Ok, so here’s a little scenario. You’re born, and you’re this little bundle full of just being you. There’s no complicated conditioning, no rules, no restraints, just you being you. Then what, you grow up, and you get taught how you’re supposed to be.
Now, depending on where, when and how your growing up happened, you might have been encouraged to continue to be a bigger bundle of (mostly) just being you, or you might have been shut down to the max- or anywhere and everywhere in between. When it comes to being an HSP, whatever happened, you probably got a lot of messages somehow that being sensitive was being TOO sensitive. Even if your parents were all for it, you still live in a society where sensitivity isn’t considered the norm, or even sane. So even if things were pretty great growing up, you’ll likely have some negative conditioning around this anyway.
Now, for those of us who very early on got the message that being who you are isn’t ok, something profound and traumatic will have happened: you learned that you weren’t supposed to be who you are. Since, all we can do is be who we are (there really is nobody else we can be), that all would have translated to “I – as in: the real me- is not welcome here”.
That’s a pretty dramatic message to get, and you receive it without anyone having to necessarily say anything. It’s all about how people responded to you when you were simply being yourself.
So you might have this nagging sense of feeling unwelcome, like you don’t belong. The thing is, as long as you do not heal this inner conditioning, you’ll continue to feel like the odd one out everywhere. You’ll experience over and over again that being you isn’t ok, that you’re not wanted as you are.
I’m from a different planet, that’s why
The “feeling like I don’t belong” is a big theme in many HSP communities. Unfortunately, quite a number of HSP’s, instead of burrowing down to the root of this feeling and healing it, instead look for a kind of spiritual validation of it. There are oodles of stories and theories out there that boil down to “having been dropped off on the prisoner planet [earth]” or “belonging to a different galaxy and different star group” etc.
Now, the world is a much bigger place than anyone can encompass, so logically proving or disproving these ideas is completely impossible and beside the point. However, generally speaking, they only enhance the feeling and the trauma of “being unwanted and unwelcome”. Hanging on to the idea that you are actually a purple urchin rainbow being from galaxy Z, trapped on earth in a human body, may provide some SciFi escapist solace (especially when you’ve got the poster above your bed and spend a lot of time imagining being on different planets) but it doesn’t change your experience right here, right now.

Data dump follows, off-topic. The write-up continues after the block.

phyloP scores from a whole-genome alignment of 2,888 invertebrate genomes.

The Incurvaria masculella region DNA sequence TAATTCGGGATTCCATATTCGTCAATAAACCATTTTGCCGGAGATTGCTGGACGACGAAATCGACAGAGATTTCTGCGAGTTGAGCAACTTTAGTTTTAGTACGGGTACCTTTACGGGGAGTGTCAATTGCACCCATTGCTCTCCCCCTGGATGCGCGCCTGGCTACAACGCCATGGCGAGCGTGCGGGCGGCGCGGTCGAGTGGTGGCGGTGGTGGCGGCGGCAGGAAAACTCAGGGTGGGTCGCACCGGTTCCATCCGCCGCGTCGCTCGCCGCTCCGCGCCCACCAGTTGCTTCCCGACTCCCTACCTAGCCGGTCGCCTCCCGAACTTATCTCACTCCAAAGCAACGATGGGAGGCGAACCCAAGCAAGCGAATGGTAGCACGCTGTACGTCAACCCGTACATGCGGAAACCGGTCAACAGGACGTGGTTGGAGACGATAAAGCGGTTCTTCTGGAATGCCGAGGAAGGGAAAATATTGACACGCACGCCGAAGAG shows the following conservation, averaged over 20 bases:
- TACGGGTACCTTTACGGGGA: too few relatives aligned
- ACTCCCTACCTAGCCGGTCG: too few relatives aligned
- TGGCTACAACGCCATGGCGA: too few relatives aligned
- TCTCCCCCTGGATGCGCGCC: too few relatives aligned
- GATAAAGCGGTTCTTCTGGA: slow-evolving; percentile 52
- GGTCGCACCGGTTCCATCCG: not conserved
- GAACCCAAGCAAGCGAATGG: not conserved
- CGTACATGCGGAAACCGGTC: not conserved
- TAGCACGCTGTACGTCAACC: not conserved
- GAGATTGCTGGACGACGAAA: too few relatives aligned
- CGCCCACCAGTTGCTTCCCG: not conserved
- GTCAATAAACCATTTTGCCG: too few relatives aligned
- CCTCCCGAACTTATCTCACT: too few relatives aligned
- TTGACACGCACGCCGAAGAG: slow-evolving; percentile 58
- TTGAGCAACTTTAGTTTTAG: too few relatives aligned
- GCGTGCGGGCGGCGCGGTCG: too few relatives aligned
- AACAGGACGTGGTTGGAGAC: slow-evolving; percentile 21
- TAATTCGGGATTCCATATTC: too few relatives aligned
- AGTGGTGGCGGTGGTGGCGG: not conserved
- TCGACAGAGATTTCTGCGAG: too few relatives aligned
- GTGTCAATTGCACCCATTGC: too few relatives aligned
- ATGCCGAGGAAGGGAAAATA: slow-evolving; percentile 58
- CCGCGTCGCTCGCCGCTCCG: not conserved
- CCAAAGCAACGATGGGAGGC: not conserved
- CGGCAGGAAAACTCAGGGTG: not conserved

Hence my point is not that such a line of thinking is necessarily wrong. Rather, it’s not really that helpful. Regardless of who you are and what your spiritual lineage is or isn’t, you are right here, right now, and to enjoy your life, it’s important to foster an inner sense of “I am exactly where I need to be”.
Not belonging and finding your exact tribe
Similar – and less exotic- things happen with a “label obsession” that is another common phenomenon. In different personality systems, you’d be administered different labels. Some sensitive people seem to have taken all the tests and carry around a long list of abbreviations that describe the tribe they are a part of. The only problem is, the longer the specific list of labels that describe you, the smaller the chance that you’ll find someone who has exactly that combination of labels too. Again, while you might have set out finding people “just like you” by figuring out your personality box(es), you can well end up feeling like a freak (again). None of this addresses the underlying pain, instead, it fortifies the “truth” of the pain and does nothing to heal it.
Again, I’m not argueing against labeling. Getting a sense of what type most resembles you can be very helpful. However, as a strategy to ease the pain of feeling like you don’t belong, it’s not that helpful necessarily. You might find a community with people “just like you”, yet when you spend enough time there, you’ll slowly start to sense all the ways that these people are different from you, and the sense of not belonging will creep in again.
In the end, there are usually some inner beliefs, emotions and blocks that dictate a sense of not belonging. The important thing to realize though that there is no external community that will make that pain disappear. You need to deal with the pain inside directly, or else it will follow you around.
I’m different, so I don’t belong
The thing is, in the end we’re all different, we’re all unique. Fostering a sense of belonging, will only work if you include your uniqueness in that sense of belonging. In other words, you won’t feel like you belong by finding people “exactly like you”, simply because there are none. You will however start to feel like you belong, when you accept that you were meant to be different.
How about practicing “being you no matter what” in a group of other heart-centered sensitives? Take a look at all that the Happy Sensitive Community has to offer here.